Brits should consider cutting back their energy consumption, suggested Chancellor Nadhim Zahawi, after Ofgem announced an 80 per cent hike to the price cap.
The energy price cap will rise to £3,549 per year from October 1 – dragging tens of millions of Brits into fuel poverty.
Zahawi told reporters: “The reality is that we should all look at our energy consumption, it is a difficult time.”
He also revealed The Treasury was working on support options for both households and businesses to be ready in time for the next Prime Minister.
Writing in City A.M. earlier this week, Zahawi said there would be “ready-made options for the energy crisis” for the next prime minister.
Boris Johnson’s successor will be announced on September 5, with Foreign Secretary Liz Truss widely expected to win the leadership contest against former Chancellor Rishi Sunak.
“We know we need to do more because actually the most vulnerable households have no cushion,” Zahawi said.
“More help is on its way … I am doing the work to make sure that will be in place throughout next year.”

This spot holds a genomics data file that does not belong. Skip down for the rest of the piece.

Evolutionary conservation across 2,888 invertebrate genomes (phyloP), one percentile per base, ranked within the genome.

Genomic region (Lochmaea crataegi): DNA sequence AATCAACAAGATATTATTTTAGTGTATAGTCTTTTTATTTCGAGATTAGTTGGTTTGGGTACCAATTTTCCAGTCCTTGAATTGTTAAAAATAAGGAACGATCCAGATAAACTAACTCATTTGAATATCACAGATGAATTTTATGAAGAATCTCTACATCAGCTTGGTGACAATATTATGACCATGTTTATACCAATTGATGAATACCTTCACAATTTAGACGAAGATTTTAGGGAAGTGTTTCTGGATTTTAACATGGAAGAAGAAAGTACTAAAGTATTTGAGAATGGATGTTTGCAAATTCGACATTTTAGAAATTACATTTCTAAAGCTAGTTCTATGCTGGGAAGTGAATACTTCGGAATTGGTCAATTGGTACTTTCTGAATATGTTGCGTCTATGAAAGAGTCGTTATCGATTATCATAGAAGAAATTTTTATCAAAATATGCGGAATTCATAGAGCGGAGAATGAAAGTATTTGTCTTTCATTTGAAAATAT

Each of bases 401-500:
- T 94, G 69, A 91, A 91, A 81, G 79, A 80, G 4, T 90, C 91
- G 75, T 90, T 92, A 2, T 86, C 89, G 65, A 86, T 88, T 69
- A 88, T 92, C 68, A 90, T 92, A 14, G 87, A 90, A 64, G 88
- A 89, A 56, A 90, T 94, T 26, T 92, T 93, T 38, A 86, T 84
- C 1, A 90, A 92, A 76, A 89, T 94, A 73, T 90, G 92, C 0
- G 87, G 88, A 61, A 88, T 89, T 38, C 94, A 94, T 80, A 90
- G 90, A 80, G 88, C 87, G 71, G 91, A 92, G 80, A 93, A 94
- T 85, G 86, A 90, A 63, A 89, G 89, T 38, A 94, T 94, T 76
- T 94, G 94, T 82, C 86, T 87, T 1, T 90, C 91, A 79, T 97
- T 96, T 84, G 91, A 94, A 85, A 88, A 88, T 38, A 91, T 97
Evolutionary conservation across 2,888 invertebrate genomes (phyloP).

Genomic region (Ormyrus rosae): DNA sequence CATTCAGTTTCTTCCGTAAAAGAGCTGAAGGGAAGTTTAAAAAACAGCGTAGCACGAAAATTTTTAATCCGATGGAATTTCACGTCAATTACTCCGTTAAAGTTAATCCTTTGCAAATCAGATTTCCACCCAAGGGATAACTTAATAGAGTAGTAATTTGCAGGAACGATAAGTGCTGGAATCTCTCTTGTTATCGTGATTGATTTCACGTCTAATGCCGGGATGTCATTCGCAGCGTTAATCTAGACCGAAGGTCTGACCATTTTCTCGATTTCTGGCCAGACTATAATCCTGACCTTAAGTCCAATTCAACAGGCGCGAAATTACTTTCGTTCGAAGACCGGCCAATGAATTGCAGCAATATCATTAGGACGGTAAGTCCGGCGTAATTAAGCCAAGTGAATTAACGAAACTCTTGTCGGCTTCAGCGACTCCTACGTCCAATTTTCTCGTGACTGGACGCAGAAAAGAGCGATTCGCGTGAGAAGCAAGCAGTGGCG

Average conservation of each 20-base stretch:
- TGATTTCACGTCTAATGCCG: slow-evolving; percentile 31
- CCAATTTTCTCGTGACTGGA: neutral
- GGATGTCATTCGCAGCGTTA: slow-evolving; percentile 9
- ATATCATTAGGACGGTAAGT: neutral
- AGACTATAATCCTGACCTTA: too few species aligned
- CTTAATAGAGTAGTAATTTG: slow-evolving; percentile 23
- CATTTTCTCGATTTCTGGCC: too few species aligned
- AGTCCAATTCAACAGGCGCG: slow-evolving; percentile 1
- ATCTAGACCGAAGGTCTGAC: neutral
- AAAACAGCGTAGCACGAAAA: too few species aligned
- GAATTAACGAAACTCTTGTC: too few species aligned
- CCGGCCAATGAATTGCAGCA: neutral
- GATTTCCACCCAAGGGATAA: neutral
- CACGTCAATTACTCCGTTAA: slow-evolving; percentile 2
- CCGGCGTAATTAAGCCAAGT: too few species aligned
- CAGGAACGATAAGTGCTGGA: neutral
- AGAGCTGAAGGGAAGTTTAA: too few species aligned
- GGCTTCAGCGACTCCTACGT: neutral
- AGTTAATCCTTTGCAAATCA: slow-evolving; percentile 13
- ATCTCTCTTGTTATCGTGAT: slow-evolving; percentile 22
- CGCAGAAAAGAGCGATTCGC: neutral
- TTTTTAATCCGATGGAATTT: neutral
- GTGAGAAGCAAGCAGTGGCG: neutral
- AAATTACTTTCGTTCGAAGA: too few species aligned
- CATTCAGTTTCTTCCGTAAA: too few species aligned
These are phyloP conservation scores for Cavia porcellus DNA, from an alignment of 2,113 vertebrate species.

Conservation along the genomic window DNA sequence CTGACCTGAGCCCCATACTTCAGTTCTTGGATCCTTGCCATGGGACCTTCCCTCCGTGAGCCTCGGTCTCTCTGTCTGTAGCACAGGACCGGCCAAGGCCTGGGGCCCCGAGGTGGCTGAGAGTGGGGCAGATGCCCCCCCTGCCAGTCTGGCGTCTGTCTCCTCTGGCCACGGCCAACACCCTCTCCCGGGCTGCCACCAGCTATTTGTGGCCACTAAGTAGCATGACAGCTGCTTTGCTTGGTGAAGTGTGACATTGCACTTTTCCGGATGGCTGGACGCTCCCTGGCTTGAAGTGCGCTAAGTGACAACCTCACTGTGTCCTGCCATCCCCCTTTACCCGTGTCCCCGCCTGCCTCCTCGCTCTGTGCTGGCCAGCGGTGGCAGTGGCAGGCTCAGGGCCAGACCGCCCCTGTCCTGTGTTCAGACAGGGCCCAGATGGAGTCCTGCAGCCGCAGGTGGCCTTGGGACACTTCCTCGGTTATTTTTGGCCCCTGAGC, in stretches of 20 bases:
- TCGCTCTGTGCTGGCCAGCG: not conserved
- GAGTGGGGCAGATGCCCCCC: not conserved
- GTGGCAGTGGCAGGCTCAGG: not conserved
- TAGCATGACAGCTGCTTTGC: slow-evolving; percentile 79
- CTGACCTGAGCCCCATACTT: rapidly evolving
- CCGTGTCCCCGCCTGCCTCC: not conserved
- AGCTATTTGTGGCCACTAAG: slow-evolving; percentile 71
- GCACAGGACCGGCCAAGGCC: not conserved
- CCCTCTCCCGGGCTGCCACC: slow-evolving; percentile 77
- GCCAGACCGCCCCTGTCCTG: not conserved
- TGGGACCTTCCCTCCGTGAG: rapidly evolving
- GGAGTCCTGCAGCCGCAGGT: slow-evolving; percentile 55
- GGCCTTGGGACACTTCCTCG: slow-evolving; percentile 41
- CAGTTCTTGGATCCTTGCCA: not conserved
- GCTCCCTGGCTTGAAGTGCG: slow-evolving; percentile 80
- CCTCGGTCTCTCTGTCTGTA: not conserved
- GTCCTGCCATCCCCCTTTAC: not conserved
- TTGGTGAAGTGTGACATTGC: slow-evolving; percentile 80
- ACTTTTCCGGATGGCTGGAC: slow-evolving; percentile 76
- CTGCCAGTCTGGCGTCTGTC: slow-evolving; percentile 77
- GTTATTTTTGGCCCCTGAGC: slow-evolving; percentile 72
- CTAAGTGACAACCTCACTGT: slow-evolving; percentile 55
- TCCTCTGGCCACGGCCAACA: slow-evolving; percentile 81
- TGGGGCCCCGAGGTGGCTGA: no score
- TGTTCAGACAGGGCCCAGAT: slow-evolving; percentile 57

However, he argued that Russian President Vladimir Putin was using energy as a weapon and would continue to do so.
This meant Britain needed to remain resilient for the long term and make sure any help was not just a sticking plaster.
Potential methods of cutting energy usage to drive down bills without significantly inconveniencing energy users include reducing boiler flow rates, investing in heavier curtains, and lowering thermostat temperatures, which could shave hundreds of pounds off energy bills.
However, such proposals have previously veered into advice that has been deemed patronising, with Ovo Energy drawing customer ire last year for recommending customers hug their pets and do star jumps to reduce energy demand.
EON UK was also criticised for sending customers free socks branded with advice to turn down heating.
There is also increased focus on energy efficiency, with EDF calling for a rapid rollout of insulation across the UK’s housing stock.
It argued cavity wall and loft insulation could save households £600 per year each.
Darren Jones, chair of the Business, Energy and Industrial Strategy Committee, believed that alongside immediate financial support, Downing Street should unveil a nationwide insulation scheme.
He said: “The Government must finally bring forward a national programme of home insulation works so that bill payers won’t need to use as much heating to keep their homes warm in winter. This is both an urgent and permanent solution and ministers need to stop causing unnecessary delays.”